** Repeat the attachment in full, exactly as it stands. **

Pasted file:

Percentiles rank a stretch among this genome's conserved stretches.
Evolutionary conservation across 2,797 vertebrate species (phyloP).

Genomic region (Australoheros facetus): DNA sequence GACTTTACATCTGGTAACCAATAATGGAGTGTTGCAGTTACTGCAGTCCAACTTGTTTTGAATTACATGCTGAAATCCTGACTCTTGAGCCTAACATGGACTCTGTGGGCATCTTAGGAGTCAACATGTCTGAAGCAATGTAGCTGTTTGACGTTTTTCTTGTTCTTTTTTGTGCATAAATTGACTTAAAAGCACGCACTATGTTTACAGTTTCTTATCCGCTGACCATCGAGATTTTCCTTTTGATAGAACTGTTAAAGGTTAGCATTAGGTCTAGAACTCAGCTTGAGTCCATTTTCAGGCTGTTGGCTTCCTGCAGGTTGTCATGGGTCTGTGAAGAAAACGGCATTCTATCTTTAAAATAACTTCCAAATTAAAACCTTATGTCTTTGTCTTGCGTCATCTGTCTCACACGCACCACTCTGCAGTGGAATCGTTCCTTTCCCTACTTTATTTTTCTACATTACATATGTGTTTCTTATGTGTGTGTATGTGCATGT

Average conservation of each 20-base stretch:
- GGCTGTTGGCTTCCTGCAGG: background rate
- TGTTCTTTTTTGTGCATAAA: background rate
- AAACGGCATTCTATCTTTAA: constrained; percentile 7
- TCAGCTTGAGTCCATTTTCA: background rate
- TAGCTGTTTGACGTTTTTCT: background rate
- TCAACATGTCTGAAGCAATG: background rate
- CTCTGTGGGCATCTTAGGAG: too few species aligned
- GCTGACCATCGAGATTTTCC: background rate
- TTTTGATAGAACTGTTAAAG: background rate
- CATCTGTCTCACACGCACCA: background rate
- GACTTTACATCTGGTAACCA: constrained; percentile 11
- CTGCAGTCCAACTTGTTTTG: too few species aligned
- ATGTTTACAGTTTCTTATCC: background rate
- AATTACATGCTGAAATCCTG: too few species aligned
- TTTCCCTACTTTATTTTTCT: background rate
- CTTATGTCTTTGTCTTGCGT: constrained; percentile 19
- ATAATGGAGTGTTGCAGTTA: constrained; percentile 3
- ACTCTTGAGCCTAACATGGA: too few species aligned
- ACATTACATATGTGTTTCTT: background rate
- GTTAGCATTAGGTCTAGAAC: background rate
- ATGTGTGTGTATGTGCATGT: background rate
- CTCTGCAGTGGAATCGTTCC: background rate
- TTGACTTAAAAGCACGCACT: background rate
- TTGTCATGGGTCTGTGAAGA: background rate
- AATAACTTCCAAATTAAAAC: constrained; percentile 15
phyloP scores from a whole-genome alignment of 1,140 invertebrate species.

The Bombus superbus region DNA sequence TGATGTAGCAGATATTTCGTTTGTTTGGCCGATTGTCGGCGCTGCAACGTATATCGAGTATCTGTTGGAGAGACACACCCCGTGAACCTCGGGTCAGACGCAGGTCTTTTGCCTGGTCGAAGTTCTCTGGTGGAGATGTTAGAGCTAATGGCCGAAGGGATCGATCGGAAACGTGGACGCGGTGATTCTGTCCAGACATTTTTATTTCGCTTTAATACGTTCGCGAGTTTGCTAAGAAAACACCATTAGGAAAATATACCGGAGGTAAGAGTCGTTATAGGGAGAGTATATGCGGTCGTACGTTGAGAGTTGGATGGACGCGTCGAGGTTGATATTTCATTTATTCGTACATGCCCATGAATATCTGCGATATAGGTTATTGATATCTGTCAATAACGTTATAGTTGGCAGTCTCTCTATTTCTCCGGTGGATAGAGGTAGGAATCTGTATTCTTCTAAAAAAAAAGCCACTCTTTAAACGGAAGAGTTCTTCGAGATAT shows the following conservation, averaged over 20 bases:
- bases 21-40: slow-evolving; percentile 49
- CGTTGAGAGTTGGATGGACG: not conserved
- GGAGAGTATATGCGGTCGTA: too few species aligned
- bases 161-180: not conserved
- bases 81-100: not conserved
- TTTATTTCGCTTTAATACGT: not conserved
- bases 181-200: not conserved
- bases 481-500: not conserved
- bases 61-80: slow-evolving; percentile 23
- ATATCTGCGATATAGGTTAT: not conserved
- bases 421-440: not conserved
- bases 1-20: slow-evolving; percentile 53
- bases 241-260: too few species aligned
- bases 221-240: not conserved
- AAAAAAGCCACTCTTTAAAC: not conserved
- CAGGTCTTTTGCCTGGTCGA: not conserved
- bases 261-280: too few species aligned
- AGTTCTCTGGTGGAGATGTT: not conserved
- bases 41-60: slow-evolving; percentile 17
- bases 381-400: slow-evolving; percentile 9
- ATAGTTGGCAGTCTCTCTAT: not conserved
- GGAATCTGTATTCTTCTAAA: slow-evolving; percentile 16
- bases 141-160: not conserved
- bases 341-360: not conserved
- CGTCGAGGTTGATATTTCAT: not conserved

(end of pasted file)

Percentiles rank a stretch among this genome's conserved stretches.
Evolutionary conservation across 2,797 vertebrate species (phyloP).

Genomic region (Australoheros facetus): DNA sequence GACTTTACATCTGGTAACCAATAATGGAGTGTTGCAGTTACTGCAGTCCAACTTGTTTTGAATTACATGCTGAAATCCTGACTCTTGAGCCTAACATGGACTCTGTGGGCATCTTAGGAGTCAACATGTCTGAAGCAATGTAGCTGTTTGACGTTTTTCTTGTTCTTTTTTGTGCATAAATTGACTTAAAAGCACGCACTATGTTTACAGTTTCTTATCCGCTGACCATCGAGATTTTCCTTTTGATAGAACTGTTAAAGGTTAGCATTAGGTCTAGAACTCAGCTTGAGTCCATTTTCAGGCTGTTGGCTTCCTGCAGGTTGTCATGGGTCTGTGAAGAAAACGGCATTCTATCTTTAAAATAACTTCCAAATTAAAACCTTATGTCTTTGTCTTGCGTCATCTGTCTCACACGCACCACTCTGCAGTGGAATCGTTCCTTTCCCTACTTTATTTTTCTACATTACATATGTGTTTCTTATGTGTGTGTATGTGCATGT

Average conservation of each 20-base stretch:
- GGCTGTTGGCTTCCTGCAGG: background rate
- TGTTCTTTTTTGTGCATAAA: background rate
- AAACGGCATTCTATCTTTAA: constrained; percentile 7
- TCAGCTTGAGTCCATTTTCA: background rate
- TAGCTGTTTGACGTTTTTCT: background rate
- TCAACATGTCTGAAGCAATG: background rate
- CTCTGTGGGCATCTTAGGAG: too few species aligned
- GCTGACCATCGAGATTTTCC: background rate
- TTTTGATAGAACTGTTAAAG: background rate
- CATCTGTCTCACACGCACCA: background rate
- GACTTTACATCTGGTAACCA: constrained; percentile 11
- CTGCAGTCCAACTTGTTTTG: too few species aligned
- ATGTTTACAGTTTCTTATCC: background rate
- AATTACATGCTGAAATCCTG: too few species aligned
- TTTCCCTACTTTATTTTTCT: background rate
- CTTATGTCTTTGTCTTGCGT: constrained; percentile 19
- ATAATGGAGTGTTGCAGTTA: constrained; percentile 3
- ACTCTTGAGCCTAACATGGA: too few species aligned
- ACATTACATATGTGTTTCTT: background rate
- GTTAGCATTAGGTCTAGAAC: background rate
- ATGTGTGTGTATGTGCATGT: background rate
- CTCTGCAGTGGAATCGTTCC: background rate
- TTGACTTAAAAGCACGCACT: background rate
- TTGTCATGGGTCTGTGAAGA: background rate
- AATAACTTCCAAATTAAAAC: constrained; percentile 15
phyloP scores from a whole-genome alignment of 1,140 invertebrate species.

The Bombus superbus region DNA sequence TGATGTAGCAGATATTTCGTTTGTTTGGCCGATTGTCGGCGCTGCAACGTATATCGAGTATCTGTTGGAGAGACACACCCCGTGAACCTCGGGTCAGACGCAGGTCTTTTGCCTGGTCGAAGTTCTCTGGTGGAGATGTTAGAGCTAATGGCCGAAGGGATCGATCGGAAACGTGGACGCGGTGATTCTGTCCAGACATTTTTATTTCGCTTTAATACGTTCGCGAGTTTGCTAAGAAAACACCATTAGGAAAATATACCGGAGGTAAGAGTCGTTATAGGGAGAGTATATGCGGTCGTACGTTGAGAGTTGGATGGACGCGTCGAGGTTGATATTTCATTTATTCGTACATGCCCATGAATATCTGCGATATAGGTTATTGATATCTGTCAATAACGTTATAGTTGGCAGTCTCTCTATTTCTCCGGTGGATAGAGGTAGGAATCTGTATTCTTCTAAAAAAAAAGCCACTCTTTAAACGGAAGAGTTCTTCGAGATAT shows the following conservation, averaged over 20 bases:
- bases 21-40: slow-evolving; percentile 49
- CGTTGAGAGTTGGATGGACG: not conserved
- GGAGAGTATATGCGGTCGTA: too few species aligned
- bases 161-180: not conserved
- bases 81-100: not conserved
- TTTATTTCGCTTTAATACGT: not conserved
- bases 181-200: not conserved
- bases 481-500: not conserved
- bases 61-80: slow-evolving; percentile 23
- ATATCTGCGATATAGGTTAT: not conserved
- bases 421-440: not conserved
- bases 1-20: slow-evolving; percentile 53
- bases 241-260: too few species aligned
- bases 221-240: not conserved
- AAAAAAGCCACTCTTTAAAC: not conserved
- CAGGTCTTTTGCCTGGTCGA: not conserved
- bases 261-280: too few species aligned
- AGTTCTCTGGTGGAGATGTT: not conserved
- bases 41-60: slow-evolving; percentile 17
- bases 381-400: slow-evolving; percentile 9
- ATAGTTGGCAGTCTCTCTAT: not conserved
- GGAATCTGTATTCTTCTAAA: slow-evolving; percentile 16
- bases 141-160: not conserved
- bases 341-360: not conserved
- CGTCGAGGTTGATATTTCAT: not conserved